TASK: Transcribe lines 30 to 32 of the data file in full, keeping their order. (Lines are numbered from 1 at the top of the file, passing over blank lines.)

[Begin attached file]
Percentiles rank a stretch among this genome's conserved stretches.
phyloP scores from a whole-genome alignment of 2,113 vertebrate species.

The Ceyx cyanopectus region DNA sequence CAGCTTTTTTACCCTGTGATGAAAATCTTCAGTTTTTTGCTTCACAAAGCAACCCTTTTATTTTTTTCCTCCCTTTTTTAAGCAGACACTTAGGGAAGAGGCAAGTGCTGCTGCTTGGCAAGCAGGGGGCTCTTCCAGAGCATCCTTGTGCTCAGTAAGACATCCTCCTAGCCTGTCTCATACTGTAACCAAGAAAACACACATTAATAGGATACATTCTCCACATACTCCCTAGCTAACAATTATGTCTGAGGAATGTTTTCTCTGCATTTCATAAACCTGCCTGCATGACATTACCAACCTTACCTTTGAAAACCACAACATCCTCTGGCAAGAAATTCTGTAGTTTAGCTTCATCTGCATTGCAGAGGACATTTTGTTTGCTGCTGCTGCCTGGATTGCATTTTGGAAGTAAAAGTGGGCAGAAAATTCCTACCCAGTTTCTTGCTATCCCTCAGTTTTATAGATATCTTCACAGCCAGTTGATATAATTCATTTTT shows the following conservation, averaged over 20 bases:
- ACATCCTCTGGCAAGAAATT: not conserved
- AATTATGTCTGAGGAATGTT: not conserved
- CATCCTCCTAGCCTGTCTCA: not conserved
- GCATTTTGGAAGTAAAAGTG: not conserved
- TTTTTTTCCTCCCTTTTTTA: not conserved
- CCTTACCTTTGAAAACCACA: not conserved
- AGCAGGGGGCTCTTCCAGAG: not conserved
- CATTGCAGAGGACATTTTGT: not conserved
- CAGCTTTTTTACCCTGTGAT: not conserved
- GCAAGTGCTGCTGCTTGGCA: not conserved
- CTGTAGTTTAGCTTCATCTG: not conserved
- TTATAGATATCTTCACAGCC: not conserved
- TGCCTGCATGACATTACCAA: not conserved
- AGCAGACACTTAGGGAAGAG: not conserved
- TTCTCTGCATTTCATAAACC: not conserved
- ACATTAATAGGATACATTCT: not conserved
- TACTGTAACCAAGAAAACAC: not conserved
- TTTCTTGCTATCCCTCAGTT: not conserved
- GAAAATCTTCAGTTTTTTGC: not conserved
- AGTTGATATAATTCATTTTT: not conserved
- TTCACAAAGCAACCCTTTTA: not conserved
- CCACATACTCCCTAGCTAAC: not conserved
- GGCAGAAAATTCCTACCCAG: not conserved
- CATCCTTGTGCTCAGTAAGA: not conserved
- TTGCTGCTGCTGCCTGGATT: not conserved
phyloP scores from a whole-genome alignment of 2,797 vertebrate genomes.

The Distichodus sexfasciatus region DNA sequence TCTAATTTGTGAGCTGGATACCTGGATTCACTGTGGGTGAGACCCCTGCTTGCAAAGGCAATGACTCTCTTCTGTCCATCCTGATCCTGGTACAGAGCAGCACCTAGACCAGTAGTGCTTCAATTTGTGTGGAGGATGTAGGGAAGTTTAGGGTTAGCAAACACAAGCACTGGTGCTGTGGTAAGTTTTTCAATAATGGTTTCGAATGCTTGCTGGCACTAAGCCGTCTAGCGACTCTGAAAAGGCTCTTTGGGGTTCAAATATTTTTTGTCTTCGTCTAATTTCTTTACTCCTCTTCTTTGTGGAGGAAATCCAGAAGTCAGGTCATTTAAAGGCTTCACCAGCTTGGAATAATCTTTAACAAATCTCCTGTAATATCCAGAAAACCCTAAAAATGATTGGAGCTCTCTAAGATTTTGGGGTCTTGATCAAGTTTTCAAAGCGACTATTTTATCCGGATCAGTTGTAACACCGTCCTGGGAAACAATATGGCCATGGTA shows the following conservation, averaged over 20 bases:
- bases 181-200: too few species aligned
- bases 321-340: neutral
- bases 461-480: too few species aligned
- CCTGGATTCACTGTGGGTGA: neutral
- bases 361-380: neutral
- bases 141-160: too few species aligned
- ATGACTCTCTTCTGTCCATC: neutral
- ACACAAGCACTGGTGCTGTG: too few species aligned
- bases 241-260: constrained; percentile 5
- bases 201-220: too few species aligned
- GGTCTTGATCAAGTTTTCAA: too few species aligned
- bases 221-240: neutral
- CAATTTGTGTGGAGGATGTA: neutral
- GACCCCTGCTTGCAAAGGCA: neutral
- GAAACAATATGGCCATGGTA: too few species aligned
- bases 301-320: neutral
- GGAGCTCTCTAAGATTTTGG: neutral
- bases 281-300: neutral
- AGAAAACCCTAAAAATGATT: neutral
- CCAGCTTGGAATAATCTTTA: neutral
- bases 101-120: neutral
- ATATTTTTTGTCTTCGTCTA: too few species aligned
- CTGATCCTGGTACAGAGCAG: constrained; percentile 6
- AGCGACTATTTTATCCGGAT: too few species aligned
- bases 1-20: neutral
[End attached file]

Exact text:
The Distichodus sexfasciatus region DNA sequence TCTAATTTGTGAGCTGGATACCTGGATTCACTGTGGGTGAGACCCCTGCTTGCAAAGGCAATGACTCTCTTCTGTCCATCCTGATCCTGGTACAGAGCAGCACCTAGACCAGTAGTGCTTCAATTTGTGTGGAGGATGTAGGGAAGTTTAGGGTTAGCAAACACAAGCACTGGTGCTGTGGTAAGTTTTTCAATAATGGTTTCGAATGCTTGCTGGCACTAAGCCGTCTAGCGACTCTGAAAAGGCTCTTTGGGGTTCAAATATTTTTTGTCTTCGTCTAATTTCTTTACTCCTCTTCTTTGTGGAGGAAATCCAGAAGTCAGGTCATTTAAAGGCTTCACCAGCTTGGAATAATCTTTAACAAATCTCCTGTAATATCCAGAAAACCCTAAAAATGATTGGAGCTCTCTAAGATTTTGGGGTCTTGATCAAGTTTTCAAAGCGACTATTTTATCCGGATCAGTTGTAACACCGTCCTGGGAAACAATATGGCCATGGTA shows the following conservation, averaged over 20 bases:
- bases 181-200: too few species aligned
- bases 321-340: neutral